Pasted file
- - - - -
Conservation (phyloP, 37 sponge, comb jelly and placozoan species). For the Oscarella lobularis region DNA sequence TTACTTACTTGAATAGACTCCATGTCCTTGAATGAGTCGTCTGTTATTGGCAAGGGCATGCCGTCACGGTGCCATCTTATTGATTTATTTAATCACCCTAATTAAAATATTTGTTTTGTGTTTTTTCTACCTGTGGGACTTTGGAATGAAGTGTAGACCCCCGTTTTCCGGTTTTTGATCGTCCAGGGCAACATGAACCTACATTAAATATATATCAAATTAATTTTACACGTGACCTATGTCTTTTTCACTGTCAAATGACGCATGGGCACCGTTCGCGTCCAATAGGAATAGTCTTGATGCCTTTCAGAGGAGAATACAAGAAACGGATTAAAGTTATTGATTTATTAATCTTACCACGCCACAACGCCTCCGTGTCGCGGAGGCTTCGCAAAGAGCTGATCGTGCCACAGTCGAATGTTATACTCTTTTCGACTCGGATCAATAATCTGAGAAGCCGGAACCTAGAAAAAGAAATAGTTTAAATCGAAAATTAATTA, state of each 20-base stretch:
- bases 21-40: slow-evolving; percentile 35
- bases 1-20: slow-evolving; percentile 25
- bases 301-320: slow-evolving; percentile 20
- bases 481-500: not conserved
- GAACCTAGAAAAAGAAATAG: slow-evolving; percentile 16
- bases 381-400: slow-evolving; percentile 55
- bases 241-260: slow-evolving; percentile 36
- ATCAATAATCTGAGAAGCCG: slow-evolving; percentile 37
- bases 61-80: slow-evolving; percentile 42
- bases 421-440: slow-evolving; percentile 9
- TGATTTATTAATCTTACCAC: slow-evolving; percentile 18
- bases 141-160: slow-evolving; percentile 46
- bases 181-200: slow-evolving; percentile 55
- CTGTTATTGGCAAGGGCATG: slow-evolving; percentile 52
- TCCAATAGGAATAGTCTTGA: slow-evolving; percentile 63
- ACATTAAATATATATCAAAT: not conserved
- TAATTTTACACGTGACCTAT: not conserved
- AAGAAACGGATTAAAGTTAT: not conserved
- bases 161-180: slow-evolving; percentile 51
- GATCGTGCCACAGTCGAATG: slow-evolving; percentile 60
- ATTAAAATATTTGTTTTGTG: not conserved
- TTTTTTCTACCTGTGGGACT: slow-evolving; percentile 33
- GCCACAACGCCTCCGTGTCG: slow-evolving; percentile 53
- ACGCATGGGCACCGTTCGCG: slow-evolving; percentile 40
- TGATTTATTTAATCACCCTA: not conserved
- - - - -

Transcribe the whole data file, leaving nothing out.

Conservation (phyloP, 37 sponge, comb jelly and placozoan species). For the Oscarella lobularis region DNA sequence TTACTTACTTGAATAGACTCCATGTCCTTGAATGAGTCGTCTGTTATTGGCAAGGGCATGCCGTCACGGTGCCATCTTATTGATTTATTTAATCACCCTAATTAAAATATTTGTTTTGTGTTTTTTCTACCTGTGGGACTTTGGAATGAAGTGTAGACCCCCGTTTTCCGGTTTTTGATCGTCCAGGGCAACATGAACCTACATTAAATATATATCAAATTAATTTTACACGTGACCTATGTCTTTTTCACTGTCAAATGACGCATGGGCACCGTTCGCGTCCAATAGGAATAGTCTTGATGCCTTTCAGAGGAGAATACAAGAAACGGATTAAAGTTATTGATTTATTAATCTTACCACGCCACAACGCCTCCGTGTCGCGGAGGCTTCGCAAAGAGCTGATCGTGCCACAGTCGAATGTTATACTCTTTTCGACTCGGATCAATAATCTGAGAAGCCGGAACCTAGAAAAAGAAATAGTTTAAATCGAAAATTAATTA, state of each 20-base stretch:
- bases 21-40: slow-evolving; percentile 35
- bases 1-20: slow-evolving; percentile 25
- bases 301-320: slow-evolving; percentile 20
- bases 481-500: not conserved
- GAACCTAGAAAAAGAAATAG: slow-evolving; percentile 16
- bases 381-400: slow-evolving; percentile 55
- bases 241-260: slow-evolving; percentile 36
- ATCAATAATCTGAGAAGCCG: slow-evolving; percentile 37
- bases 61-80: slow-evolving; percentile 42
- bases 421-440: slow-evolving; percentile 9
- TGATTTATTAATCTTACCAC: slow-evolving; percentile 18
- bases 141-160: slow-evolving; percentile 46
- bases 181-200: slow-evolving; percentile 55
- CTGTTATTGGCAAGGGCATG: slow-evolving; percentile 52
- TCCAATAGGAATAGTCTTGA: slow-evolving; percentile 63
- ACATTAAATATATATCAAAT: not conserved
- TAATTTTACACGTGACCTAT: not conserved
- AAGAAACGGATTAAAGTTAT: not conserved
- bases 161-180: slow-evolving; percentile 51
- GATCGTGCCACAGTCGAATG: slow-evolving; percentile 60
- ATTAAAATATTTGTTTTGTG: not conserved
- TTTTTTCTACCTGTGGGACT: slow-evolving; percentile 33
- GCCACAACGCCTCCGTGTCG: slow-evolving; percentile 53
- ACGCATGGGCACCGTTCGCG: slow-evolving; percentile 40
- TGATTTATTTAATCACCCTA: not conserved